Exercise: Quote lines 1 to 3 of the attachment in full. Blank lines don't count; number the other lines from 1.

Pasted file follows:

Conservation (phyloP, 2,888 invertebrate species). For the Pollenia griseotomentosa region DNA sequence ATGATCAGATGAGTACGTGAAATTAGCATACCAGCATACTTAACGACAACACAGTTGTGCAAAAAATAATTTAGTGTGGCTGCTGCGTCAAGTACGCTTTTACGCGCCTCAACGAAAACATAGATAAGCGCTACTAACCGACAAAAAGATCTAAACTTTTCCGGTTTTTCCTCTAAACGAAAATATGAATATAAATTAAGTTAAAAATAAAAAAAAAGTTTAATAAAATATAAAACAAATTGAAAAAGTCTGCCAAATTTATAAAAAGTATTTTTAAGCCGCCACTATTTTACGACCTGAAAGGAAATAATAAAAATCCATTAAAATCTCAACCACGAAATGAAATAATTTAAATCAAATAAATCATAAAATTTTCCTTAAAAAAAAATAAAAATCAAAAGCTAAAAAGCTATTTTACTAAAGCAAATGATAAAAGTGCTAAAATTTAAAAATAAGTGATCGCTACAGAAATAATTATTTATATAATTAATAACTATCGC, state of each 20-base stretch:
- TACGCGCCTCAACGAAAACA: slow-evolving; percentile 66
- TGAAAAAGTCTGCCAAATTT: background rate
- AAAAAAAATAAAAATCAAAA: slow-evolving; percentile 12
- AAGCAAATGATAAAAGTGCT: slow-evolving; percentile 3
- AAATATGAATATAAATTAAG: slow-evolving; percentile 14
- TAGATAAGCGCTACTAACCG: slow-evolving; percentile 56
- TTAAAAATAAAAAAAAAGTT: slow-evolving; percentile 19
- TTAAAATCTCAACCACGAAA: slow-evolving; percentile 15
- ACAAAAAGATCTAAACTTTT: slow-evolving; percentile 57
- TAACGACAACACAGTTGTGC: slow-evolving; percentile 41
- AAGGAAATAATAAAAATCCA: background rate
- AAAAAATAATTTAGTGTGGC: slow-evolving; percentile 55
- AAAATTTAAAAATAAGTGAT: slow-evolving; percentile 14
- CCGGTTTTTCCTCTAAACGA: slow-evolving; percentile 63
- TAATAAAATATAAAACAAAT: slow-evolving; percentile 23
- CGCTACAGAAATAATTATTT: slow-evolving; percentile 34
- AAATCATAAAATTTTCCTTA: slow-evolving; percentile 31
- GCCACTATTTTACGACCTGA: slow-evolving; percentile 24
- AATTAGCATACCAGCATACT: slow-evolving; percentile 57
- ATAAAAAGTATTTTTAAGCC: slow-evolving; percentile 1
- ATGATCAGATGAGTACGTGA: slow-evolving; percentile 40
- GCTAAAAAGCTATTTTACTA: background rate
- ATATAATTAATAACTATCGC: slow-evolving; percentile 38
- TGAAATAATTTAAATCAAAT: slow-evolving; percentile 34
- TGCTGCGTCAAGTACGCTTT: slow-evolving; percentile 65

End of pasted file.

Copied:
Conservation (phyloP, 2,888 invertebrate species). For the Pollenia griseotomentosa region DNA sequence ATGATCAGATGAGTACGTGAAATTAGCATACCAGCATACTTAACGACAACACAGTTGTGCAAAAAATAATTTAGTGTGGCTGCTGCGTCAAGTACGCTTTTACGCGCCTCAACGAAAACATAGATAAGCGCTACTAACCGACAAAAAGATCTAAACTTTTCCGGTTTTTCCTCTAAACGAAAATATGAATATAAATTAAGTTAAAAATAAAAAAAAAGTTTAATAAAATATAAAACAAATTGAAAAAGTCTGCCAAATTTATAAAAAGTATTTTTAAGCCGCCACTATTTTACGACCTGAAAGGAAATAATAAAAATCCATTAAAATCTCAACCACGAAATGAAATAATTTAAATCAAATAAATCATAAAATTTTCCTTAAAAAAAAATAAAAATCAAAAGCTAAAAAGCTATTTTACTAAAGCAAATGATAAAAGTGCTAAAATTTAAAAATAAGTGATCGCTACAGAAATAATTATTTATATAATTAATAACTATCGC, state of each 20-base stretch:
- TACGCGCCTCAACGAAAACA: slow-evolving; percentile 66
- TGAAAAAGTCTGCCAAATTT: background rate